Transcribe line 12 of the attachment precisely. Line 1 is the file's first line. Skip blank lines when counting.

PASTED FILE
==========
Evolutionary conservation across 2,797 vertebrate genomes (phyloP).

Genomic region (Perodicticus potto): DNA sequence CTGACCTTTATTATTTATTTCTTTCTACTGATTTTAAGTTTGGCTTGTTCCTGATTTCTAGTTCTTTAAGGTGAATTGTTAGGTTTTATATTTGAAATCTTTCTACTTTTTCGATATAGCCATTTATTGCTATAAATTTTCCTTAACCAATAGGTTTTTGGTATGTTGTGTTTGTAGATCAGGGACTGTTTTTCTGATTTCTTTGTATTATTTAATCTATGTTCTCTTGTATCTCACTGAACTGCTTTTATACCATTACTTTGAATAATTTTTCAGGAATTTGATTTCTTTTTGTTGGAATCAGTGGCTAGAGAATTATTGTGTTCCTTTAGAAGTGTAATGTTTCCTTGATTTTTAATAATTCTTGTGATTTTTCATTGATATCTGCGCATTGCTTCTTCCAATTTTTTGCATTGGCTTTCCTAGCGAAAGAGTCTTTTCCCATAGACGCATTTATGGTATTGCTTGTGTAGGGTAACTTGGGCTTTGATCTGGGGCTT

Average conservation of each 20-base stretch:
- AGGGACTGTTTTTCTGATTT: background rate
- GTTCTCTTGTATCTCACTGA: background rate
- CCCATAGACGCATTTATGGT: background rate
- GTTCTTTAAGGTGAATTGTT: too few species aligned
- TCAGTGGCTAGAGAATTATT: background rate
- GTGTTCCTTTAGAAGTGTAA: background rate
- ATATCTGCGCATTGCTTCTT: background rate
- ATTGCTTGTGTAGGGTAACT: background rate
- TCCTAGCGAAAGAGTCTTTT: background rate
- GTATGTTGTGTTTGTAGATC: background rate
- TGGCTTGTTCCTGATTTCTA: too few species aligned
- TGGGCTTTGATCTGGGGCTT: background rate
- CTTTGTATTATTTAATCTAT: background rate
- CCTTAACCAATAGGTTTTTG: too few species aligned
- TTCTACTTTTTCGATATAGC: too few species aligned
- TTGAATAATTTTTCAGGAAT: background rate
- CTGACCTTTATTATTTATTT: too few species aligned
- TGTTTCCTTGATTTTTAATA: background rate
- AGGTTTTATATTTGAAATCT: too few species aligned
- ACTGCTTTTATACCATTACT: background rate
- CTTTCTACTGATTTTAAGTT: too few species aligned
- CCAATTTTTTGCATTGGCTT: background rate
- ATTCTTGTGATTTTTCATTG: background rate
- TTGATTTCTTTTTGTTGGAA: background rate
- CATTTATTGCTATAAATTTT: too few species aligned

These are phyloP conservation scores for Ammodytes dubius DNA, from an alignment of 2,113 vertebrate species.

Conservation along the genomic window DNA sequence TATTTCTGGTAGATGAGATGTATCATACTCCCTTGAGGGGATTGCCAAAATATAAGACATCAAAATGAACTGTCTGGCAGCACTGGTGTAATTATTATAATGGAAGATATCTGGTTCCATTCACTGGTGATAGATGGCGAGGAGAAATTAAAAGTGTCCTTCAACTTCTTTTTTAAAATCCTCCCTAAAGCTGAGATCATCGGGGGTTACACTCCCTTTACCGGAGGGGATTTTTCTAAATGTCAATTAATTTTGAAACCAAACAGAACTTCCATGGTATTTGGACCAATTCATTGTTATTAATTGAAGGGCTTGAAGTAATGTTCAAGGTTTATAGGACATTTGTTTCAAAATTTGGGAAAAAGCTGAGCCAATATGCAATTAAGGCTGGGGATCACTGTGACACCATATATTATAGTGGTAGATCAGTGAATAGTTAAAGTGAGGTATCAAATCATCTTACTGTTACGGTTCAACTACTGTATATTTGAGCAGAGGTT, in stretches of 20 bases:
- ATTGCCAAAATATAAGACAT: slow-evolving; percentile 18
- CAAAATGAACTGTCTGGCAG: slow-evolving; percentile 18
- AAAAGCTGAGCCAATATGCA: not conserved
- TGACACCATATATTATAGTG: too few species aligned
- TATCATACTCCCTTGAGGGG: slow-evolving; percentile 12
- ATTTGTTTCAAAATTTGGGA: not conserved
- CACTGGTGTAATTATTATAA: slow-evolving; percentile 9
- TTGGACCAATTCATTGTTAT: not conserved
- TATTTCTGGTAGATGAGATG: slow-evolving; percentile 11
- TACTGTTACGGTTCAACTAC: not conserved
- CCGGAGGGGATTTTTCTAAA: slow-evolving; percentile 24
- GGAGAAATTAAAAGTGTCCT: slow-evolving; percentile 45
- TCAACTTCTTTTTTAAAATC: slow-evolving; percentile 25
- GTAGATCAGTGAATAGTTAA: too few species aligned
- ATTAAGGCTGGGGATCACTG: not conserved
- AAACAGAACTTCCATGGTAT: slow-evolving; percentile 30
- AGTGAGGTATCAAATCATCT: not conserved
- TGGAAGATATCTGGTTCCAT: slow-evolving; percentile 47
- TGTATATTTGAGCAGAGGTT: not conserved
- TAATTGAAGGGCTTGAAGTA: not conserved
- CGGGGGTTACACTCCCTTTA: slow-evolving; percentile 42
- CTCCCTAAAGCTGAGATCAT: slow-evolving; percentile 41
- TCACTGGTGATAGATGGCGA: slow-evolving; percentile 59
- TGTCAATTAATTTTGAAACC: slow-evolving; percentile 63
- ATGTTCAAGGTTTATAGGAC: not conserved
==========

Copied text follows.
- TCCTAGCGAAAGAGTCTTTT: background rate